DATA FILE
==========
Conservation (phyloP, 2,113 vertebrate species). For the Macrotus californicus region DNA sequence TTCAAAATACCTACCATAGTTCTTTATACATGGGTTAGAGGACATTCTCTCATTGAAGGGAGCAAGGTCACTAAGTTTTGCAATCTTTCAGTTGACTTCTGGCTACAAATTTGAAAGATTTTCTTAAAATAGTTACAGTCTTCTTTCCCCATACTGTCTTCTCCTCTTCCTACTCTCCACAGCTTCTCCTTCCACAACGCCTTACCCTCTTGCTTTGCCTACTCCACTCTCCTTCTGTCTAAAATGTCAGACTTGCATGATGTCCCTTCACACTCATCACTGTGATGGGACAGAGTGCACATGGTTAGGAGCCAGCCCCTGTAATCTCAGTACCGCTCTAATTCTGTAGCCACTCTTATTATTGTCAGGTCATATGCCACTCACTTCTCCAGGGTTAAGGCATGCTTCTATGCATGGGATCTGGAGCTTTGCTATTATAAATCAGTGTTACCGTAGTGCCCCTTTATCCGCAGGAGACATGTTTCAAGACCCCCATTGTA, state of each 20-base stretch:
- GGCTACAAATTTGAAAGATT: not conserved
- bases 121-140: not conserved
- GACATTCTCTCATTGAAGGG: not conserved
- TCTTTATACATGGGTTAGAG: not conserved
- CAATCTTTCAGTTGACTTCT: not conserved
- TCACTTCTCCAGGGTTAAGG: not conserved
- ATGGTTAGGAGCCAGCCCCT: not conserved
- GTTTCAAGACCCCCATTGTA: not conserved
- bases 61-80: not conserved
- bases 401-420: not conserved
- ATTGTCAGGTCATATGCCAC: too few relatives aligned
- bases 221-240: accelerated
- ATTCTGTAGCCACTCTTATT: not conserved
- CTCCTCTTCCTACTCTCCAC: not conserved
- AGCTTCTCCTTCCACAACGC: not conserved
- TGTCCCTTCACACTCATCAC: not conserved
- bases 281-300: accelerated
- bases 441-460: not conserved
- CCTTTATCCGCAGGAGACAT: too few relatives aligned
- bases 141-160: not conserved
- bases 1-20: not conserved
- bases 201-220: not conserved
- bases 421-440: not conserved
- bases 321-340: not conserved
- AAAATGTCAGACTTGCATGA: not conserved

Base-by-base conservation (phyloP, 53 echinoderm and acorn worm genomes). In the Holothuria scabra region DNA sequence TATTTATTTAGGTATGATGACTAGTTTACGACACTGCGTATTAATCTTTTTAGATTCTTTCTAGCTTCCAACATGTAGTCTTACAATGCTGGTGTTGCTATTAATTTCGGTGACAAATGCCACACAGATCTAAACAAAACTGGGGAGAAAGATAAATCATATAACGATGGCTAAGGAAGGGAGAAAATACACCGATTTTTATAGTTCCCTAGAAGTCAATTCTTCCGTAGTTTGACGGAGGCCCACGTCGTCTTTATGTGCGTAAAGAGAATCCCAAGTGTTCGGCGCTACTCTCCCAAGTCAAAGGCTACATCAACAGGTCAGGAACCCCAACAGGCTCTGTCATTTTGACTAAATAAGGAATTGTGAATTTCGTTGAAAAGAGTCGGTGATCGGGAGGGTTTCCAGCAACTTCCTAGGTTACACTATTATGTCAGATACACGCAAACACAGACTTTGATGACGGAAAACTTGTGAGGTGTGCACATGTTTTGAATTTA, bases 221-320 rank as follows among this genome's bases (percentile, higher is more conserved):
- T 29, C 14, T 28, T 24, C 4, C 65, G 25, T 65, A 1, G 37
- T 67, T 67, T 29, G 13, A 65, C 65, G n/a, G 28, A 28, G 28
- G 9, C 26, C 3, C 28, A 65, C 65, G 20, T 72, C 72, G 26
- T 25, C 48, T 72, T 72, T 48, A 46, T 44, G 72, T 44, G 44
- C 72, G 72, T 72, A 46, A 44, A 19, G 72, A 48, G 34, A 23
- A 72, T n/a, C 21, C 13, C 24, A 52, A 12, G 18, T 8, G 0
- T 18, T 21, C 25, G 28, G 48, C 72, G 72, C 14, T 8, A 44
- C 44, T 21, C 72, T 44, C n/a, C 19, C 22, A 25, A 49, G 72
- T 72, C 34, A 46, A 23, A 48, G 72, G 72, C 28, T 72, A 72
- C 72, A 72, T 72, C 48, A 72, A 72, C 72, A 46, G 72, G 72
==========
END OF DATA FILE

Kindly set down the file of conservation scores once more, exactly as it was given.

Conservation (phyloP, 2,113 vertebrate species). For the Macrotus californicus region DNA sequence TTCAAAATACCTACCATAGTTCTTTATACATGGGTTAGAGGACATTCTCTCATTGAAGGGAGCAAGGTCACTAAGTTTTGCAATCTTTCAGTTGACTTCTGGCTACAAATTTGAAAGATTTTCTTAAAATAGTTACAGTCTTCTTTCCCCATACTGTCTTCTCCTCTTCCTACTCTCCACAGCTTCTCCTTCCACAACGCCTTACCCTCTTGCTTTGCCTACTCCACTCTCCTTCTGTCTAAAATGTCAGACTTGCATGATGTCCCTTCACACTCATCACTGTGATGGGACAGAGTGCACATGGTTAGGAGCCAGCCCCTGTAATCTCAGTACCGCTCTAATTCTGTAGCCACTCTTATTATTGTCAGGTCATATGCCACTCACTTCTCCAGGGTTAAGGCATGCTTCTATGCATGGGATCTGGAGCTTTGCTATTATAAATCAGTGTTACCGTAGTGCCCCTTTATCCGCAGGAGACATGTTTCAAGACCCCCATTGTA, state of each 20-base stretch:
- GGCTACAAATTTGAAAGATT: not conserved
- bases 121-140: not conserved
- GACATTCTCTCATTGAAGGG: not conserved
- TCTTTATACATGGGTTAGAG: not conserved
- CAATCTTTCAGTTGACTTCT: not conserved
- TCACTTCTCCAGGGTTAAGG: not conserved
- ATGGTTAGGAGCCAGCCCCT: not conserved
- GTTTCAAGACCCCCATTGTA: not conserved
- bases 61-80: not conserved
- bases 401-420: not conserved
- ATTGTCAGGTCATATGCCAC: too few relatives aligned
- bases 221-240: accelerated
- ATTCTGTAGCCACTCTTATT: not conserved
- CTCCTCTTCCTACTCTCCAC: not conserved
- AGCTTCTCCTTCCACAACGC: not conserved
- TGTCCCTTCACACTCATCAC: not conserved
- bases 281-300: accelerated
- bases 441-460: not conserved
- CCTTTATCCGCAGGAGACAT: too few relatives aligned
- bases 141-160: not conserved
- bases 1-20: not conserved
- bases 201-220: not conserved
- bases 421-440: not conserved
- bases 321-340: not conserved
- AAAATGTCAGACTTGCATGA: not conserved

Base-by-base conservation (phyloP, 53 echinoderm and acorn worm genomes). In the Holothuria scabra region DNA sequence TATTTATTTAGGTATGATGACTAGTTTACGACACTGCGTATTAATCTTTTTAGATTCTTTCTAGCTTCCAACATGTAGTCTTACAATGCTGGTGTTGCTATTAATTTCGGTGACAAATGCCACACAGATCTAAACAAAACTGGGGAGAAAGATAAATCATATAACGATGGCTAAGGAAGGGAGAAAATACACCGATTTTTATAGTTCCCTAGAAGTCAATTCTTCCGTAGTTTGACGGAGGCCCACGTCGTCTTTATGTGCGTAAAGAGAATCCCAAGTGTTCGGCGCTACTCTCCCAAGTCAAAGGCTACATCAACAGGTCAGGAACCCCAACAGGCTCTGTCATTTTGACTAAATAAGGAATTGTGAATTTCGTTGAAAAGAGTCGGTGATCGGGAGGGTTTCCAGCAACTTCCTAGGTTACACTATTATGTCAGATACACGCAAACACAGACTTTGATGACGGAAAACTTGTGAGGTGTGCACATGTTTTGAATTTA, bases 221-320 rank as follows among this genome's bases (percentile, higher is more conserved):
- T 29, C 14, T 28, T 24, C 4, C 65, G 25, T 65, A 1, G 37
- T 67, T 67, T 29, G 13, A 65, C 65, G n/a, G 28, A 28, G 28
- G 9, C 26, C 3, C 28, A 65, C 65, G 20, T 72, C 72, G 26
- T 25, C 48, T 72, T 72, T 48, A 46, T 44, G 72, T 44, G 44
- C 72, G 72, T 72, A 46, A 44, A 19, G 72, A 48, G 34, A 23
- A 72, T n/a, C 21, C 13, C 24, A 52, A 12, G 18, T 8, G 0
- T 18, T 21, C 25, G 28, G 48, C 72, G 72, C 14, T 8, A 44
- C 44, T 21, C 72, T 44, C n/a, C 19, C 22, A 25, A 49, G 72
- T 72, C 34, A 46, A 23, A 48, G 72, G 72, C 28, T 72, A 72
- C 72, A 72, T 72, C 48, A 72, A 72, C 72, A 46, G 72, G 72